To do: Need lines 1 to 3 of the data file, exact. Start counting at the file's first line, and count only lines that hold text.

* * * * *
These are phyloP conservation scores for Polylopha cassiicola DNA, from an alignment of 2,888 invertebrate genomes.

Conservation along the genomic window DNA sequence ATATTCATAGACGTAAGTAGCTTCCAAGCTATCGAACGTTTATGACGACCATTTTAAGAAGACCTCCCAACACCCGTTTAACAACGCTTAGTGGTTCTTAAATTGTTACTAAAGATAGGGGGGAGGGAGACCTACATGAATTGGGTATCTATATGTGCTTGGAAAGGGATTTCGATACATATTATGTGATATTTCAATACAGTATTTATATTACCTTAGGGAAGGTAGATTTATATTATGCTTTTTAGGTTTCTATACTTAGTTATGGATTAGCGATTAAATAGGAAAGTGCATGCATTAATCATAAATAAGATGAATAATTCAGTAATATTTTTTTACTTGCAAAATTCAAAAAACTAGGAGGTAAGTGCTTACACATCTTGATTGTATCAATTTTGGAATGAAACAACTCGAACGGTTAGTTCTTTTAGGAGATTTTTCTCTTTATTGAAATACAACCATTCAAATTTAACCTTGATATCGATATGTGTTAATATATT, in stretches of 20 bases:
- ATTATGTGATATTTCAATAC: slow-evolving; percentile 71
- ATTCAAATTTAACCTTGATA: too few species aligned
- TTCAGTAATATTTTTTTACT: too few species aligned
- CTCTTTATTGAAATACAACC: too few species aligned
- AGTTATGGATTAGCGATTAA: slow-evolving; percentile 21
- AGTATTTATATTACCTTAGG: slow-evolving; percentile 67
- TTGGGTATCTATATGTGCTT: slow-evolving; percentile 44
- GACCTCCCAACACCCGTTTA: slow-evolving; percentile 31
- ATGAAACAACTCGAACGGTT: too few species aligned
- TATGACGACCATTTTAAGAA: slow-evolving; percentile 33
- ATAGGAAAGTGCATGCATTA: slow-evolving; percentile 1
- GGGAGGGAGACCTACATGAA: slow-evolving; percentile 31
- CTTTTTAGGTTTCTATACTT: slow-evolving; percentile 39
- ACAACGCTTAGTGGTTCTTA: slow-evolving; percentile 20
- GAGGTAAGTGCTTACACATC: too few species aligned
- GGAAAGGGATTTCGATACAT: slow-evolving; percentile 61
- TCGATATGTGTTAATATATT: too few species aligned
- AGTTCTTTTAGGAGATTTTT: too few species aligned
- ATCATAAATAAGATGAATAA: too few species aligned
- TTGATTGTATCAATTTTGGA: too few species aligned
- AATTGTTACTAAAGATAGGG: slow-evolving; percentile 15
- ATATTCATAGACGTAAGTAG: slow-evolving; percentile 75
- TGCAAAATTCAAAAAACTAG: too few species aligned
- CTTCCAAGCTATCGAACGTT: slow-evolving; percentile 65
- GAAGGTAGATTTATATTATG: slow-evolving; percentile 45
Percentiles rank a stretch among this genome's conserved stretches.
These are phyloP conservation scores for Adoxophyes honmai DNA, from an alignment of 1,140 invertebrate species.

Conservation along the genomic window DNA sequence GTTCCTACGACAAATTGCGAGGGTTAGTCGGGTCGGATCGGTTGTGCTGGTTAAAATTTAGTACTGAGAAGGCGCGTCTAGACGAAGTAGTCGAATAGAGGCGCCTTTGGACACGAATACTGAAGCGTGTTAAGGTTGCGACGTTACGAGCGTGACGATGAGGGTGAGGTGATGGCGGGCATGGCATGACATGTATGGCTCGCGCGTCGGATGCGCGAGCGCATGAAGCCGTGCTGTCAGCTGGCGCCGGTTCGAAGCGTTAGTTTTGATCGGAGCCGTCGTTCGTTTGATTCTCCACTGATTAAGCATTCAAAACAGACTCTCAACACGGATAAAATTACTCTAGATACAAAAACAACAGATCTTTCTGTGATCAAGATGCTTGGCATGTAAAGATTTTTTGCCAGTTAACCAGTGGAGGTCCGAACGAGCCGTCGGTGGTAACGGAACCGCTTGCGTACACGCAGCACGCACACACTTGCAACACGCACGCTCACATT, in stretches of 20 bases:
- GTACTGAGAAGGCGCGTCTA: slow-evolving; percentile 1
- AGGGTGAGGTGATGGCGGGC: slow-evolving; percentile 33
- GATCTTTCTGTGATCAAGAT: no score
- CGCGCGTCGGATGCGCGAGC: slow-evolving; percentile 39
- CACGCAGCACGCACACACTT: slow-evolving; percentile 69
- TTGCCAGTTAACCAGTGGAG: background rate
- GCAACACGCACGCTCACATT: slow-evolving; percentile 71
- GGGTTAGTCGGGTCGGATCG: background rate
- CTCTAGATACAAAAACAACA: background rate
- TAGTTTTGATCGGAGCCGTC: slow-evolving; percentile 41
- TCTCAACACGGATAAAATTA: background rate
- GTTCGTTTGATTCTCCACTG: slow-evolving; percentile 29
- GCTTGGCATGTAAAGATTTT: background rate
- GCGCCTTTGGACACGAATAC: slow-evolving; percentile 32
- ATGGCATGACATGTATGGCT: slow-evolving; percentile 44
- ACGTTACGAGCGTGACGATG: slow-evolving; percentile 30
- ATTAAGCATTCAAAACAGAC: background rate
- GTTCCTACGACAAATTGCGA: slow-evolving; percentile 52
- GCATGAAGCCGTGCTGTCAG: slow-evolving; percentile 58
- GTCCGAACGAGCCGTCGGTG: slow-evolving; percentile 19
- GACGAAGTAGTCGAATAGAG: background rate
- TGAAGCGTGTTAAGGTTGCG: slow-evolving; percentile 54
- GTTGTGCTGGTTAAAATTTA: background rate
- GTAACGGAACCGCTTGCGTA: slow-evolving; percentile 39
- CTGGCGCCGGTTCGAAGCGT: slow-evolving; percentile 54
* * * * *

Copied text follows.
These are phyloP conservation scores for Polylopha cassiicola DNA, from an alignment of 2,888 invertebrate genomes.

Conservation along the genomic window DNA sequence ATATTCATAGACGTAAGTAGCTTCCAAGCTATCGAACGTTTATGACGACCATTTTAAGAAGACCTCCCAACACCCGTTTAACAACGCTTAGTGGTTCTTAAATTGTTACTAAAGATAGGGGGGAGGGAGACCTACATGAATTGGGTATCTATATGTGCTTGGAAAGGGATTTCGATACATATTATGTGATATTTCAATACAGTATTTATATTACCTTAGGGAAGGTAGATTTATATTATGCTTTTTAGGTTTCTATACTTAGTTATGGATTAGCGATTAAATAGGAAAGTGCATGCATTAATCATAAATAAGATGAATAATTCAGTAATATTTTTTTACTTGCAAAATTCAAAAAACTAGGAGGTAAGTGCTTACACATCTTGATTGTATCAATTTTGGAATGAAACAACTCGAACGGTTAGTTCTTTTAGGAGATTTTTCTCTTTATTGAAATACAACCATTCAAATTTAACCTTGATATCGATATGTGTTAATATATT, in stretches of 20 bases:
- ATTATGTGATATTTCAATAC: slow-evolving; percentile 71